China is deploying a tool that can be used to launch huge distributed denial-of-service (DDoS) attacks to enforce censorship. Researchers have dubbed it "the Great Cannon."
The first time the tool was seen in action was during the massive DDoS attacks that hit software development platform GitHub last month. The attack sent large amounts of traffic to the site, targeting Chinese anti-censorship projects hosted there. It was the largest attack the site has endured in its history.
That attack was first thought to have been orchestrated using China's "Great Firewall," a sophisticated ring of networking equipment and filtering software used by the government to exert strict control over Internet access in the country. The firewall is used to block sites like Facebook and Twitter as well as several media outlets.
However, while the Great Cannon infrastructure is co-located with the Great Firewall, it is a separate, offensive system, with different capabilities and design, said researchers at the University of California, Berkeley, and the University of Toronto on Friday.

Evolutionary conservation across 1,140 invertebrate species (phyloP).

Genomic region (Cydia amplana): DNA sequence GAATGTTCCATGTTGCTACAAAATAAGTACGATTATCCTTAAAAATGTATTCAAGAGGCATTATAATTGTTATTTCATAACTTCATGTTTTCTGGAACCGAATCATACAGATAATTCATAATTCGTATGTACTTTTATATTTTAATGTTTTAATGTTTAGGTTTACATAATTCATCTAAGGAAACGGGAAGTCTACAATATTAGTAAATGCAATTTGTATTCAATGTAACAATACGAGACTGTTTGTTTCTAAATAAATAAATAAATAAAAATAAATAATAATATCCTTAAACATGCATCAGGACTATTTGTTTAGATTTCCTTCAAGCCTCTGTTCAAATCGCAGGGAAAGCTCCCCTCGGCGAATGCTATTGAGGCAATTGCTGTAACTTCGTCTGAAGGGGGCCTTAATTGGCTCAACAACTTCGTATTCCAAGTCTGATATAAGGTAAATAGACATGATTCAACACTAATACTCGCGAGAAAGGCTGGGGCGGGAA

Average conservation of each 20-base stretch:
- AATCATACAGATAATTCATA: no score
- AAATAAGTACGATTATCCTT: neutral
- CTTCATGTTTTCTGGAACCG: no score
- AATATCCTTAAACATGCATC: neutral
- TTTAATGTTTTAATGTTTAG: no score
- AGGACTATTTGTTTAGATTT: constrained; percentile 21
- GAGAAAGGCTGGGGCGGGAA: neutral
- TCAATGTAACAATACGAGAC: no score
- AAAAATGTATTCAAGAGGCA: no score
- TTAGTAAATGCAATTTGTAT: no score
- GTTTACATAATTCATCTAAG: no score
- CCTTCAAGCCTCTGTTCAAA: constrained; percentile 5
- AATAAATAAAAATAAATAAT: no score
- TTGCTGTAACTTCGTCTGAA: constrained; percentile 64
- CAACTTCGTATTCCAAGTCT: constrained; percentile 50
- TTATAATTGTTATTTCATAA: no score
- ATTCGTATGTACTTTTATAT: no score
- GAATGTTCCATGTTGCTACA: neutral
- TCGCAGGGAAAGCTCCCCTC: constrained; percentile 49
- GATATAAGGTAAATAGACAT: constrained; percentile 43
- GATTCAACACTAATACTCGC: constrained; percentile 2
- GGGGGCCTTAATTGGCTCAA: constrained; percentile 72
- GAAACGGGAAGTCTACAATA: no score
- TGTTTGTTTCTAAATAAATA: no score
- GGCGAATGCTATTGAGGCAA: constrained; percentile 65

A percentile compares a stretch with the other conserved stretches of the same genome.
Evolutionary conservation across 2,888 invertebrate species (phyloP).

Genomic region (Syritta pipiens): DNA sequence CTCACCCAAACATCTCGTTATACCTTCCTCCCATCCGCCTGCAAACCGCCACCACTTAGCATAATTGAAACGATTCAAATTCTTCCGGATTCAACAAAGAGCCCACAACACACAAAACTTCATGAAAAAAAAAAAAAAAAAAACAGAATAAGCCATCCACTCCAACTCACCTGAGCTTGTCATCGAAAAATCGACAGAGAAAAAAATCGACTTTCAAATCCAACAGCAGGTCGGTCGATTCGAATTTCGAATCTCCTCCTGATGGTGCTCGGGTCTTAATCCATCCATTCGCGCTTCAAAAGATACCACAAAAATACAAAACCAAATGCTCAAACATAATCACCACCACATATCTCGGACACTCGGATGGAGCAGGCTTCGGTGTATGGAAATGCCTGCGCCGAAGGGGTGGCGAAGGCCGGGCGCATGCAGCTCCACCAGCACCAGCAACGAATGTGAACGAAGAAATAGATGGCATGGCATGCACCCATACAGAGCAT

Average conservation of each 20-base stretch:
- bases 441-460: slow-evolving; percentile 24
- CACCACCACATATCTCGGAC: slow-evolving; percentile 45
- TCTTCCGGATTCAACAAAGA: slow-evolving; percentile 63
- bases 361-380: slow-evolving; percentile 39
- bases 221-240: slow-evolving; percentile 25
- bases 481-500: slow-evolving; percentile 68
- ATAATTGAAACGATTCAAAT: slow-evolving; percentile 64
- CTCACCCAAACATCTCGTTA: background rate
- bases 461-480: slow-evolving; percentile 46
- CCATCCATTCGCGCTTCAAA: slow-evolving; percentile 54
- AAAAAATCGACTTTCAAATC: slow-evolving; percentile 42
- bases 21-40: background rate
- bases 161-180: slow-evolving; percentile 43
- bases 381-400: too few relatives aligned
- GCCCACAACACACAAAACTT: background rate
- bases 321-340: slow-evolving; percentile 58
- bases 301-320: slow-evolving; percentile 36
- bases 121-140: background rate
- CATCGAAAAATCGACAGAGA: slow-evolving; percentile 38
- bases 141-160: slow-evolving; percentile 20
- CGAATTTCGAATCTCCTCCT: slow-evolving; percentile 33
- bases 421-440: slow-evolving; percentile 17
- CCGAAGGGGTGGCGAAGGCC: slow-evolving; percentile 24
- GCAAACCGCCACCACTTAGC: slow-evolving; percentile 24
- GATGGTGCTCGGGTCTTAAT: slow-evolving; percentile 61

The Great Cannon is not simply an extension of the Great Firewall, but rather a distinct tool that hijacks traffic to individual IP addresses, and can arbitrarily replace unencrypted content by sitting between the Web server and end user -- a method known as a man-in-the-middle attack. The system is used to manipulate the traffic of systems outside of China, silently programming browsers to create a massive DDoS attack, the researchers said.
In the latter case, the requesting user would be an individual outside China browsing a website making use of a Baidu infrastructure server, such as sites with ads served by Baidu's ad network. In the DDos attack against GitHub, the malicious script was used to enlist the requesting user as an unwitting participant, the report said.
These findings are in line with an analysis by the Electronic Frontier Foundation (EFF) that described the attack method used last week. According to the EFF, the attack was obviously orchestrated by people who had access to backbone routers in China and was only possible because the Baidu analytics script that is included on sites does not use encryption by default. A wider use of HTTPS could have prevented the attack, it found.
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